We also saw a number of additional temples, all unique in their own right. The Khmers were true craftsmen…the carvings were so intricate and detailed, featuring Buddah, mythological stories, folk tales, and the beautiful Apsara dancers (boobie ladies). Many of the temples were completely abandoned and only “rediscovered” in the 1800s. Some have been overtaken by large trees. I think we both enjoyed the temples further away from the tourist trap…where you could really see the them without obnoxious tourists getting in the way (of which there were many, sadly).

Some additional tidbits:
– Angkor Wat remains the largest religious structure in the world
– the temples were designated a UNESCO world heritage site in 1992
– the temples are still used by the monks for prayer and ceremonies
– Entrance fee for 1 day = $20 US, 3 days $40
– this money does NOT go to preservation, but to a private company
– restoration is funded by UNESCO and 12 foreign countries, not the Cambodian government
– theft and looting of statues (or just their heads) is commonplace…items are most often purchased by Westerners through routes in Thailand
So anyway, we spent 2 days exploring these structures and it was fantastic.
And after a hard day’s work we settled down for some local brew…

This past week Mike and I visited Cambodia. I will be writing a few entries on this, because the experience shook me to the core. First a bit about the country: Cambodia is a constitutional monarchy of 13 million people. It has an amazing history, and was the centre of the Khmer Empire, one of the most successful in the history of Asia. They had a complex and sophisticated society from approximately the 1st-14th centuries. As a tour guide explained to us, from the 14th century until the 1990s Cambodia experienced a dark and sad history.

Throughout this time, Cambodia was fought over between the Vietnamese and Thai Empires. Eventually, in the mid 1800s it was “colonized” by the French, who like any Imperialist force, exploited the country’s resources and people until 1953, when Cambodia gained independence. The country began to develop and prosper until the emergence of the Khmer Rouge, who sought to transform society back into its original “pure” agricultural state. The means to this end included emptying the cities and massacring the educated, the professionals, doctors, nurses, and even those who wore glasses. It is estimated that more than 2 million were killed from 1975-9.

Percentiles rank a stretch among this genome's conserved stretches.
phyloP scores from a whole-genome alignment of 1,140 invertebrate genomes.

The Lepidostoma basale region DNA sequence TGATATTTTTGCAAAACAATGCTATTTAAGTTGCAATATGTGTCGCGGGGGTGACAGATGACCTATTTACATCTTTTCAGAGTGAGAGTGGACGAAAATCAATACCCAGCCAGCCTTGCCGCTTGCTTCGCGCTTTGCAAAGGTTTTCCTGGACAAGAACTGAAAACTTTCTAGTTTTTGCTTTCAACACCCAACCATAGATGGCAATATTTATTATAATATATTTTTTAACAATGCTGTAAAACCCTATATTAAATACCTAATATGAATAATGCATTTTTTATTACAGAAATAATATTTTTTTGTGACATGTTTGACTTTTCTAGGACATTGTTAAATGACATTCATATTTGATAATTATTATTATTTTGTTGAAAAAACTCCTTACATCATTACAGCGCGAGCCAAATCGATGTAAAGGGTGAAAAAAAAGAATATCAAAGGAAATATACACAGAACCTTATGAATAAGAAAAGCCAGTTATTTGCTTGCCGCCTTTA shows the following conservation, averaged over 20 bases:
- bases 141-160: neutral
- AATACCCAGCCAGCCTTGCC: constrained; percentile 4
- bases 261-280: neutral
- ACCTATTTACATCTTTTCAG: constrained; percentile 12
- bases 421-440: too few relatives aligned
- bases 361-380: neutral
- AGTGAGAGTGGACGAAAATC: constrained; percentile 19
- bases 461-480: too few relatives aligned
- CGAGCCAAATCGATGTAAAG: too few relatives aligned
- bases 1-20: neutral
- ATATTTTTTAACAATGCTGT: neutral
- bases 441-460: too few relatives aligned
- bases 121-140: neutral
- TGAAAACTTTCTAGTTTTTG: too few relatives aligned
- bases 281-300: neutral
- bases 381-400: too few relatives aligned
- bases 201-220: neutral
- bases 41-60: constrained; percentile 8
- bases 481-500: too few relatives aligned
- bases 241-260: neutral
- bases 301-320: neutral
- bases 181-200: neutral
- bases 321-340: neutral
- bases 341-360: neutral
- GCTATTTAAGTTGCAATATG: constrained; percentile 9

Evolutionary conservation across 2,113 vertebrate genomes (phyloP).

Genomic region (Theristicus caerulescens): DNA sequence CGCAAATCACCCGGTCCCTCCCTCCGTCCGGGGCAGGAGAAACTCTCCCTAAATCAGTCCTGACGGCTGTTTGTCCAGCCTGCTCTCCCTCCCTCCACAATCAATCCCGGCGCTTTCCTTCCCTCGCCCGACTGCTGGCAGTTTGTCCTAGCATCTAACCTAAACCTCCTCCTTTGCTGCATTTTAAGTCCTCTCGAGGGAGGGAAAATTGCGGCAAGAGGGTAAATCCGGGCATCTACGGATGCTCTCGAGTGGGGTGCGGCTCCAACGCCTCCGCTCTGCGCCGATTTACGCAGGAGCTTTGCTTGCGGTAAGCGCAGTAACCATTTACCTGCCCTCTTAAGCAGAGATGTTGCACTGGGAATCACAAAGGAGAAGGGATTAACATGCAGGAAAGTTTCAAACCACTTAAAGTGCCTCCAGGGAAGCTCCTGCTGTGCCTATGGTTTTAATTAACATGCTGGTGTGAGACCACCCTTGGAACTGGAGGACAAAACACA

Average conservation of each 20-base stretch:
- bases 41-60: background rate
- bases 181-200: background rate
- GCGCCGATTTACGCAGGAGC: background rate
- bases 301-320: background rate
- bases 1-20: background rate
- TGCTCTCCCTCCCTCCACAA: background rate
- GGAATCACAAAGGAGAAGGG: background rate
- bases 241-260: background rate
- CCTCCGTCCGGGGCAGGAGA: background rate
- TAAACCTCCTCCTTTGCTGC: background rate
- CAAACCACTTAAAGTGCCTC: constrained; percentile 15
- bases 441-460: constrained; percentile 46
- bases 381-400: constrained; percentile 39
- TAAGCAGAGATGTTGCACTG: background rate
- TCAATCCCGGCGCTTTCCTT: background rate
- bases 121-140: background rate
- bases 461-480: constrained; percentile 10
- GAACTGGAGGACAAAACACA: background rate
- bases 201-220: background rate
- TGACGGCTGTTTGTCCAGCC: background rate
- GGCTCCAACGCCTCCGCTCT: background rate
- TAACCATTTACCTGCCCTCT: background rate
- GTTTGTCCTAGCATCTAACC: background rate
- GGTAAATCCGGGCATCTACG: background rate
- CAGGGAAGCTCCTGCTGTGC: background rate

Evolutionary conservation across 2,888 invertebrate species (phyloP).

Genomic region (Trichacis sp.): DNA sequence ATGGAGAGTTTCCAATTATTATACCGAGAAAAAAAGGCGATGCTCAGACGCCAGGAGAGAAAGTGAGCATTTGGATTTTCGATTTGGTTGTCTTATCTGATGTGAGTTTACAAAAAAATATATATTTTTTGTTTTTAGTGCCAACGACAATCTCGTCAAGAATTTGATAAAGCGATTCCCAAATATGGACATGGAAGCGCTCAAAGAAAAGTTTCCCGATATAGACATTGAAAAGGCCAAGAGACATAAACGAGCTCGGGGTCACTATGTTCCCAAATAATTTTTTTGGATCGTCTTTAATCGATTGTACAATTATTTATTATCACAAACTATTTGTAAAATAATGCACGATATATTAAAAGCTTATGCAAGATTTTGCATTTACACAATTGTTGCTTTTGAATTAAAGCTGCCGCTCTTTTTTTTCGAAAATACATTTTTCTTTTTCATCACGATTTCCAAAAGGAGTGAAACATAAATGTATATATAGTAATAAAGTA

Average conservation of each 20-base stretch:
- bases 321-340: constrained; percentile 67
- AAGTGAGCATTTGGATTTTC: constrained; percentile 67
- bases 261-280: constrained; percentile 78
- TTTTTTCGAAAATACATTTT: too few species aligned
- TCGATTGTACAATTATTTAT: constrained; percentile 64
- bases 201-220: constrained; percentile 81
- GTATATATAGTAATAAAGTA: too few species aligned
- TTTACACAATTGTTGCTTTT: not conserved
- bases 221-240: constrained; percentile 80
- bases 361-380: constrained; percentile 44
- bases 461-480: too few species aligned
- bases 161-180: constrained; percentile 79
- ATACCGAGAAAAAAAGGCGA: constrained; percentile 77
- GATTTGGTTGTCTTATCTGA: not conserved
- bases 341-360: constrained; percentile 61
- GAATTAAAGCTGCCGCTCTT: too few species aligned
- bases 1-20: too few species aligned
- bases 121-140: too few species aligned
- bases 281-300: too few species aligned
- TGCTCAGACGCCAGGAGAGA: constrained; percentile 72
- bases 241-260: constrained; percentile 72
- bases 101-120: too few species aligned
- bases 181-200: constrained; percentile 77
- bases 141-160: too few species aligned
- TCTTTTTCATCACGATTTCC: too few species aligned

Cambodia has only known peace since 1998, and even then the odd armed clash breaks out, most recently in 2000, when 60 people were killed in Phnom Penh. The landmines planted during these conflicts continue to wreak havoc, the resulting in Cambodia having the largest number of amputees per capita, with 1 in every 236 people having lost one or more limbs, not to mention those that didn’t survive. In a country where the government is corrupt and broke and social services are non-existent, NGO’s and donations from foreign countries are the only means in place to help the aged, disabled, and the orphaned in this country. It’s a pretty bleak picture, but it improves every day.
All of that being said, Cambodia is a fascinating, beautiful and wonderful place, with kind and fantastic people. And to repeat an old cliché, this trip was something we will never forget.
So that is the context. The next few blogs will hopefully provide some details of the experiences we had over 5 short days in this amazing place.